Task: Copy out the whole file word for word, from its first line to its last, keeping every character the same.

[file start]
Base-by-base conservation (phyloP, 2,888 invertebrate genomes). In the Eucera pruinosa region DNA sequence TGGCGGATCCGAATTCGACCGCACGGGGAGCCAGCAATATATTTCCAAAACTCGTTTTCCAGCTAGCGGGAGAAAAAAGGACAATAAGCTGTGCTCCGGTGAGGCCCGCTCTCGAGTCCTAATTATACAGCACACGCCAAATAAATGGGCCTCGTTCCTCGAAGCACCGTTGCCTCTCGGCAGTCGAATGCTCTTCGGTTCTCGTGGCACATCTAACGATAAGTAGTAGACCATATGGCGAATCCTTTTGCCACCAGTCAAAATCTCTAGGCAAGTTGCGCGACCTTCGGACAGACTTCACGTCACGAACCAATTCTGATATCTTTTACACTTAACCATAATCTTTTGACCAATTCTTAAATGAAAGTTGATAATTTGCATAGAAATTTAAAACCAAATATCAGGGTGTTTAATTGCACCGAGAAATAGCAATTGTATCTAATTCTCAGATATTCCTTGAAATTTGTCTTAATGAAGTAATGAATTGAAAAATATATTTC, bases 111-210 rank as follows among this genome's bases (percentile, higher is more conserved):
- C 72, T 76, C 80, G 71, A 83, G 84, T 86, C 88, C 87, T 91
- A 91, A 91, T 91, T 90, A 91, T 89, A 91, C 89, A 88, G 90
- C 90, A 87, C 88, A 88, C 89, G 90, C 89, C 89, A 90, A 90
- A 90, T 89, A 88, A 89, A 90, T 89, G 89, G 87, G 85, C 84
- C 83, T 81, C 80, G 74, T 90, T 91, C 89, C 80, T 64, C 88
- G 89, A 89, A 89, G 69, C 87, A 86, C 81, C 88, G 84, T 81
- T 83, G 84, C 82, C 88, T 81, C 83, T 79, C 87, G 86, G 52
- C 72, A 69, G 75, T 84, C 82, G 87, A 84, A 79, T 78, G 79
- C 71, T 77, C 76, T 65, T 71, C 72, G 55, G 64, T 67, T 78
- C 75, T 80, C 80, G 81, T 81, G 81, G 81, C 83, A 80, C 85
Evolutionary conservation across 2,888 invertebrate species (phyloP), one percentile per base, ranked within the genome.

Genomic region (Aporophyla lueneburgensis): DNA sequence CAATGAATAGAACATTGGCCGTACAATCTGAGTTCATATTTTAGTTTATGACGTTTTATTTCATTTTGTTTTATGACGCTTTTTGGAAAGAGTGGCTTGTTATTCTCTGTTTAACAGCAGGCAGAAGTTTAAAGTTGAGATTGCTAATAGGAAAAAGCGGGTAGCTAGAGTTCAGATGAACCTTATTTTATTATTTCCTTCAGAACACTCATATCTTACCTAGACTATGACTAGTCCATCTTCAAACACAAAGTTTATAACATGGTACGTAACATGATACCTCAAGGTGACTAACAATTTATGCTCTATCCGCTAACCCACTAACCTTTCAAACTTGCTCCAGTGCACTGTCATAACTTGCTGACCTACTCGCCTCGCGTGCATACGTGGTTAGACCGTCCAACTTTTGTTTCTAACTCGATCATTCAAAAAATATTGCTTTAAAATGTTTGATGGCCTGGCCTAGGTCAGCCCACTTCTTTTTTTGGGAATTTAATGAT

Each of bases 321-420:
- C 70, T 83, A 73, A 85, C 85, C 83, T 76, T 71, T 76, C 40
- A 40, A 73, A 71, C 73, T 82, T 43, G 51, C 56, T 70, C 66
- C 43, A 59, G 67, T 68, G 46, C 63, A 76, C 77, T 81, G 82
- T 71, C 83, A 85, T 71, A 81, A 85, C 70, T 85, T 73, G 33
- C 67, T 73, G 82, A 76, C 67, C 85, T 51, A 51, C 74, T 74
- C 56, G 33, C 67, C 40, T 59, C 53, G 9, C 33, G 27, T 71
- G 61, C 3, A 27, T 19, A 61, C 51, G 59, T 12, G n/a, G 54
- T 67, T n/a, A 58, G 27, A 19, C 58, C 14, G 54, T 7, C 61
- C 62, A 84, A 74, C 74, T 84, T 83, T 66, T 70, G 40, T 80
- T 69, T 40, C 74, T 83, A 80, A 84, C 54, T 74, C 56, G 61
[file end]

Base-by-base conservation (phyloP, 2,888 invertebrate genomes). In the Eucera pruinosa region DNA sequence TGGCGGATCCGAATTCGACCGCACGGGGAGCCAGCAATATATTTCCAAAACTCGTTTTCCAGCTAGCGGGAGAAAAAAGGACAATAAGCTGTGCTCCGGTGAGGCCCGCTCTCGAGTCCTAATTATACAGCACACGCCAAATAAATGGGCCTCGTTCCTCGAAGCACCGTTGCCTCTCGGCAGTCGAATGCTCTTCGGTTCTCGTGGCACATCTAACGATAAGTAGTAGACCATATGGCGAATCCTTTTGCCACCAGTCAAAATCTCTAGGCAAGTTGCGCGACCTTCGGACAGACTTCACGTCACGAACCAATTCTGATATCTTTTACACTTAACCATAATCTTTTGACCAATTCTTAAATGAAAGTTGATAATTTGCATAGAAATTTAAAACCAAATATCAGGGTGTTTAATTGCACCGAGAAATAGCAATTGTATCTAATTCTCAGATATTCCTTGAAATTTGTCTTAATGAAGTAATGAATTGAAAAATATATTTC, bases 111-210 rank as follows among this genome's bases (percentile, higher is more conserved):
- C 72, T 76, C 80, G 71, A 83, G 84, T 86, C 88, C 87, T 91
- A 91, A 91, T 91, T 90, A 91, T 89, A 91, C 89, A 88, G 90
- C 90, A 87, C 88, A 88, C 89, G 90, C 89, C 89, A 90, A 90
- A 90, T 89, A 88, A 89, A 90, T 89, G 89, G 87, G 85, C 84
- C 83, T 81, C 80, G 74, T 90, T 91, C 89, C 80, T 64, C 88
- G 89, A 89, A 89, G 69, C 87, A 86, C 81, C 88, G 84, T 81
- T 83, G 84, C 82, C 88, T 81, C 83, T 79, C 87, G 86, G 52
- C 72, A 69, G 75, T 84, C 82, G 87, A 84, A 79, T 78, G 79
- C 71, T 77, C 76, T 65, T 71, C 72, G 55, G 64, T 67, T 78
- C 75, T 80, C 80, G 81, T 81, G 81, G 81, C 83, A 80, C 85
Evolutionary conservation across 2,888 invertebrate species (phyloP), one percentile per base, ranked within the genome.

Genomic region (Aporophyla lueneburgensis): DNA sequence CAATGAATAGAACATTGGCCGTACAATCTGAGTTCATATTTTAGTTTATGACGTTTTATTTCATTTTGTTTTATGACGCTTTTTGGAAAGAGTGGCTTGTTATTCTCTGTTTAACAGCAGGCAGAAGTTTAAAGTTGAGATTGCTAATAGGAAAAAGCGGGTAGCTAGAGTTCAGATGAACCTTATTTTATTATTTCCTTCAGAACACTCATATCTTACCTAGACTATGACTAGTCCATCTTCAAACACAAAGTTTATAACATGGTACGTAACATGATACCTCAAGGTGACTAACAATTTATGCTCTATCCGCTAACCCACTAACCTTTCAAACTTGCTCCAGTGCACTGTCATAACTTGCTGACCTACTCGCCTCGCGTGCATACGTGGTTAGACCGTCCAACTTTTGTTTCTAACTCGATCATTCAAAAAATATTGCTTTAAAATGTTTGATGGCCTGGCCTAGGTCAGCCCACTTCTTTTTTTGGGAATTTAATGAT

Each of bases 321-420:
- C 70, T 83, A 73, A 85, C 85, C 83, T 76, T 71, T 76, C 40
- A 40, A 73, A 71, C 73, T 82, T 43, G 51, C 56, T 70, C 66
- C 43, A 59, G 67, T 68, G 46, C 63, A 76, C 77, T 81, G 82
- T 71, C 83, A 85, T 71, A 81, A 85, C 70, T 85, T 73, G 33
- C 67, T 73, G 82, A 76, C 67, C 85, T 51, A 51, C 74, T 74
- C 56, G 33, C 67, C 40, T 59, C 53, G 9, C 33, G 27, T 71
- G 61, C 3, A 27, T 19, A 61, C 51, G 59, T 12, G n/a, G 54
- T 67, T n/a, A 58, G 27, A 19, C 58, C 14, G 54, T 7, C 61
- C 62, A 84, A 74, C 74, T 84, T 83, T 66, T 70, G 40, T 80
- T 69, T 40, C 74, T 83, A 80, A 84, C 54, T 74, C 56, G 61